R.J. Palacio’s Wonder is one of those books I hesitate to write about because all the positive press it has received. (There are no fewer than six laudatory quotations by as many well-known authors on the back of my copy of the book.) I was set up to expect something absolutely, positively out-of-the-ballpark fantastic. And while I really, really like this novel, I feel like I was a little misled by all the good things I read about it before I read it myself. (This post at Heavy Medal, the SLJ Mock Newbery blog more closely matches my feelings about it than, say, the excitement of the anti-bullying campaign spurred by the book.)
Wonder is the story of Auggie Pullman, a boy born with a extreme facial anomalies which make him very noticeably different than “normal” children. After being homeschooled up through fourth grade, Auggie enters a traditional, private school in fifth grade and experiences what one might expect in a middle grade novel: a lion’s share of bullying and poor treatment, but also unexpected kindnesses from a few classmates. He even makes a couple of real, true friends. Auggie’s life until this point had been fairly sheltered and peaceful: he has a few friends who accept him; his nearly- perfect parents mostly know when to push him and when to pull back; his older sister loves and protects him ferociously; and he has a little dog who simply loves his heart and doesn’t care about his face. His foray into the halls of middle school changes things–his family, his friends, his relationships with his sister, but even more than that, it changes the school.
This is a story that is told from various perspectives: Auggie’s, his sister’s, his friends at school, even his sister’s boyfriend. Palacio does an excellent job of really getting inside Auggie’s head and developing his voice; he succeeds at being both the brave boy at school and the wounded boy after school at home where he can let down his guard. Auggie’s voice is both likeable and full of pathos:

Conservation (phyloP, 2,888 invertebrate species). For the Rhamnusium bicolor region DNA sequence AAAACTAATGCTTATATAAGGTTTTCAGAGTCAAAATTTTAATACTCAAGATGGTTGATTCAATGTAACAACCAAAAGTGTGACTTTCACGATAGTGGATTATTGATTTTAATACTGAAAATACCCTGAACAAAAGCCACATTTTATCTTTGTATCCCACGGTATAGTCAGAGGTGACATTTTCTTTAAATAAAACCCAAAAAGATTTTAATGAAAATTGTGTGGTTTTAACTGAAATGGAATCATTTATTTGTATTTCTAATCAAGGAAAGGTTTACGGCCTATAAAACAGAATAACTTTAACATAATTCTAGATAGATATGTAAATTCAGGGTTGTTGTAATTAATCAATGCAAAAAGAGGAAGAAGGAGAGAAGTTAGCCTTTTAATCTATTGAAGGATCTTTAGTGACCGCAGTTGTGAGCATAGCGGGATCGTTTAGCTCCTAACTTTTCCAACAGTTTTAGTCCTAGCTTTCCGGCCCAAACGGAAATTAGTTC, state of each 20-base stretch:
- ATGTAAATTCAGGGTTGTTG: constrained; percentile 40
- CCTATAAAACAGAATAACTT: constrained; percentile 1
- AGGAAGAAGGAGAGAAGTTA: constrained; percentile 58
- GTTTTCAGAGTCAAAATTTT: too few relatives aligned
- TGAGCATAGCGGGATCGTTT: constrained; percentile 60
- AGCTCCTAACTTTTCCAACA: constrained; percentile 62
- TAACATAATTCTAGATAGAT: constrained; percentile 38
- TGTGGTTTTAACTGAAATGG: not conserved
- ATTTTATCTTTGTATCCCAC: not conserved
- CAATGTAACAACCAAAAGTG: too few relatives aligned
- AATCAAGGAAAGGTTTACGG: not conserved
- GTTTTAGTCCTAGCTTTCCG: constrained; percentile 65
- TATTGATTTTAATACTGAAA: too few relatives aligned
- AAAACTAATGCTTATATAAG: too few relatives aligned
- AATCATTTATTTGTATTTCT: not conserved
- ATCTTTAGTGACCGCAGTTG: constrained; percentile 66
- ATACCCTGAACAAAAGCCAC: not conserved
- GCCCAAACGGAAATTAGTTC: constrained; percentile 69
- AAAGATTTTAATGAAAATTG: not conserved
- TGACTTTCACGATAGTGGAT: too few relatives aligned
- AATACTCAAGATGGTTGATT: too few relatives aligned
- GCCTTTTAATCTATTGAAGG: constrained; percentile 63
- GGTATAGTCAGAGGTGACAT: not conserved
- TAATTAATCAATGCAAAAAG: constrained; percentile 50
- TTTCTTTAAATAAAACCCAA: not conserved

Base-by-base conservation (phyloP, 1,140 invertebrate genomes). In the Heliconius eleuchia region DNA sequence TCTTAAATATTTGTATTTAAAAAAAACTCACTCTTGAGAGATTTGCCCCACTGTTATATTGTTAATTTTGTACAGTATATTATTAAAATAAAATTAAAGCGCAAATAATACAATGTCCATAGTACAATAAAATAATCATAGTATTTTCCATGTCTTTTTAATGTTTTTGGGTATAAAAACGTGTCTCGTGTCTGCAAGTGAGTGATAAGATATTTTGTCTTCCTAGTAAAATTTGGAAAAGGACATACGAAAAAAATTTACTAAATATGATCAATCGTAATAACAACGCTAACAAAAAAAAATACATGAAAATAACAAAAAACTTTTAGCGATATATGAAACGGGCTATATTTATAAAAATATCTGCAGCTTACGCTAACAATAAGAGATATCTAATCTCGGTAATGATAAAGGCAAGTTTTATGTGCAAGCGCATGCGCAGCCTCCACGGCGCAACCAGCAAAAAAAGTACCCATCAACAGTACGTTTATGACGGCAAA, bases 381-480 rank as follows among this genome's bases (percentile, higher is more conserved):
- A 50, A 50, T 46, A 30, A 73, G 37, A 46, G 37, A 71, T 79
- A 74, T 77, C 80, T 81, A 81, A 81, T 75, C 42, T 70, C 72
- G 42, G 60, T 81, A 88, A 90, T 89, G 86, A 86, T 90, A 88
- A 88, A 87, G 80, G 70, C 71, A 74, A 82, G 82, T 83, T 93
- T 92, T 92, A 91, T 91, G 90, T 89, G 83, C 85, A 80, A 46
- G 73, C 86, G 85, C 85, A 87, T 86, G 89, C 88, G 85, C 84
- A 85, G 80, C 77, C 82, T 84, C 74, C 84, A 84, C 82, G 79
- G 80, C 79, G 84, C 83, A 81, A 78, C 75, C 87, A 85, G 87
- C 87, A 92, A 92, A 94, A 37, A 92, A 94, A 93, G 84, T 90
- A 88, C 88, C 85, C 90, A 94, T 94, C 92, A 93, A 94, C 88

If I found a magic lamp and I could have one wish, I would wish that I had a normal face that no one ever noticed at all. I would wish that I could walk down the street without people seeing me and then doing that look-away thing. Here’s what I think: the only reason I’m not ordinary is that no one else sees me that way. (3)
Auggie’s voice is one of the best parts of the story. Multiple perspectives in a novel used to bother me a lot, but I’ve read quite a few that use this device lately, so I must be getting used to it. I can’t say that it’s particularly well-done in Wonder, but it isn’t bad, either. It’s just okay–none of the voices really distinguishes itself from the others, really, so they all just sort of get a veneer of general likeability thanks to Auggie’s likeability.
I think I came to this novel expecting it to be a Newbery-contender, and after reading it I just don’t think it is. I read it wearing my Newbery-colored glasses and came away just a little bit let down. It’s a good story–maybe even a great one–except that I’m afraid I’m a rather cynical adult who has a hard time believing what Auggie’s mom believes:
“There are always going to be jerks in the world, Auggie. . .But I really believe, and Daddy really believes, that there are more good people on this earth than bad people, and the good people watch out for each other and take care of each other.” (279)
The ending of the story reminds me of an After School Special–everyone’s happy, everything ends up mostly right, and so on. We cried a little along the way, but now we can stand up and cheer and hug our friends. The story isn’t very complex, even if the issues are. I do think this book is a contender for a Cybils award in the middle grade fiction category since the focus of the Cybils is on books with “combined literary merit with kid appeal,” and the kid appeal is definitely there. Is it a Newbery contender, though? I don’t think so. (Knopf, 2012)
(All of these reviews are extremely positive, by the way.)